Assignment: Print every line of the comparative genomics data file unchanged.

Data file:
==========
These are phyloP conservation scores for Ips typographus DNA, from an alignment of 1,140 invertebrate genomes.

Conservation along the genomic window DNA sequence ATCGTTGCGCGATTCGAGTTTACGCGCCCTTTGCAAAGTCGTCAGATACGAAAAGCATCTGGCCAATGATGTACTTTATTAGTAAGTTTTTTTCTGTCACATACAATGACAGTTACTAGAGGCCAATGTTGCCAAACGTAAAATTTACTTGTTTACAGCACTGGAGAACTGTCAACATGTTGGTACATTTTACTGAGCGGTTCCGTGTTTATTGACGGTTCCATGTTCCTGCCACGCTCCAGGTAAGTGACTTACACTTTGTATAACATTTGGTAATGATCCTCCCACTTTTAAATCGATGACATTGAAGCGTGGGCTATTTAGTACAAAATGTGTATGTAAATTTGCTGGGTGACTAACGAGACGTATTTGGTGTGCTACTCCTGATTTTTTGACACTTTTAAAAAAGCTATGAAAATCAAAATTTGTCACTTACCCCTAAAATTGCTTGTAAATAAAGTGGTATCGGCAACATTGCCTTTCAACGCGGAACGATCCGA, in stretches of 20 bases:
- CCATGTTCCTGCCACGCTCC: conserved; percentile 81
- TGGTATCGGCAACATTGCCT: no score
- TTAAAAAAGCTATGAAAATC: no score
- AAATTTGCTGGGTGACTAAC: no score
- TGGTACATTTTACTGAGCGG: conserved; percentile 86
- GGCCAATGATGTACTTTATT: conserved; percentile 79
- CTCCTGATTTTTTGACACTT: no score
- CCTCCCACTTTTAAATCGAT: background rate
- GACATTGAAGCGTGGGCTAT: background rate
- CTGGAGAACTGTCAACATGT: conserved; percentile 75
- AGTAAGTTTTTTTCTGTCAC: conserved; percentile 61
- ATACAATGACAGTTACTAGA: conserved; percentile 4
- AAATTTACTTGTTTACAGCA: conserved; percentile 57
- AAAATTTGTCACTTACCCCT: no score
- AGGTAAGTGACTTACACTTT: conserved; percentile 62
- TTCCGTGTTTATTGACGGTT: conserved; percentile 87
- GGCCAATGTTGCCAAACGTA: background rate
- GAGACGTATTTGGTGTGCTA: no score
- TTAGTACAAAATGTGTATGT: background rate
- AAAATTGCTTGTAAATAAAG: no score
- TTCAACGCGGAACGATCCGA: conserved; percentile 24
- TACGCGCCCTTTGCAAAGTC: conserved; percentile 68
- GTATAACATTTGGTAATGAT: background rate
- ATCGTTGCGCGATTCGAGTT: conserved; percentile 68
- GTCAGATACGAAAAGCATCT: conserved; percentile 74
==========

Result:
These are phyloP conservation scores for Ips typographus DNA, from an alignment of 1,140 invertebrate genomes.

Conservation along the genomic window DNA sequence ATCGTTGCGCGATTCGAGTTTACGCGCCCTTTGCAAAGTCGTCAGATACGAAAAGCATCTGGCCAATGATGTACTTTATTAGTAAGTTTTTTTCTGTCACATACAATGACAGTTACTAGAGGCCAATGTTGCCAAACGTAAAATTTACTTGTTTACAGCACTGGAGAACTGTCAACATGTTGGTACATTTTACTGAGCGGTTCCGTGTTTATTGACGGTTCCATGTTCCTGCCACGCTCCAGGTAAGTGACTTACACTTTGTATAACATTTGGTAATGATCCTCCCACTTTTAAATCGATGACATTGAAGCGTGGGCTATTTAGTACAAAATGTGTATGTAAATTTGCTGGGTGACTAACGAGACGTATTTGGTGTGCTACTCCTGATTTTTTGACACTTTTAAAAAAGCTATGAAAATCAAAATTTGTCACTTACCCCTAAAATTGCTTGTAAATAAAGTGGTATCGGCAACATTGCCTTTCAACGCGGAACGATCCGA, in stretches of 20 bases:
- CCATGTTCCTGCCACGCTCC: conserved; percentile 81
- TGGTATCGGCAACATTGCCT: no score
- TTAAAAAAGCTATGAAAATC: no score
- AAATTTGCTGGGTGACTAAC: no score
- TGGTACATTTTACTGAGCGG: conserved; percentile 86
- GGCCAATGATGTACTTTATT: conserved; percentile 79
- CTCCTGATTTTTTGACACTT: no score
- CCTCCCACTTTTAAATCGAT: background rate
- GACATTGAAGCGTGGGCTAT: background rate
- CTGGAGAACTGTCAACATGT: conserved; percentile 75
- AGTAAGTTTTTTTCTGTCAC: conserved; percentile 61
- ATACAATGACAGTTACTAGA: conserved; percentile 4
- AAATTTACTTGTTTACAGCA: conserved; percentile 57
- AAAATTTGTCACTTACCCCT: no score
- AGGTAAGTGACTTACACTTT: conserved; percentile 62
- TTCCGTGTTTATTGACGGTT: conserved; percentile 87
- GGCCAATGTTGCCAAACGTA: background rate
- GAGACGTATTTGGTGTGCTA: no score
- TTAGTACAAAATGTGTATGT: background rate
- AAAATTGCTTGTAAATAAAG: no score
- TTCAACGCGGAACGATCCGA: conserved; percentile 24
- TACGCGCCCTTTGCAAAGTC: conserved; percentile 68
- GTATAACATTTGGTAATGAT: background rate
- ATCGTTGCGCGATTCGAGTT: conserved; percentile 68
- GTCAGATACGAAAAGCATCT: conserved; percentile 74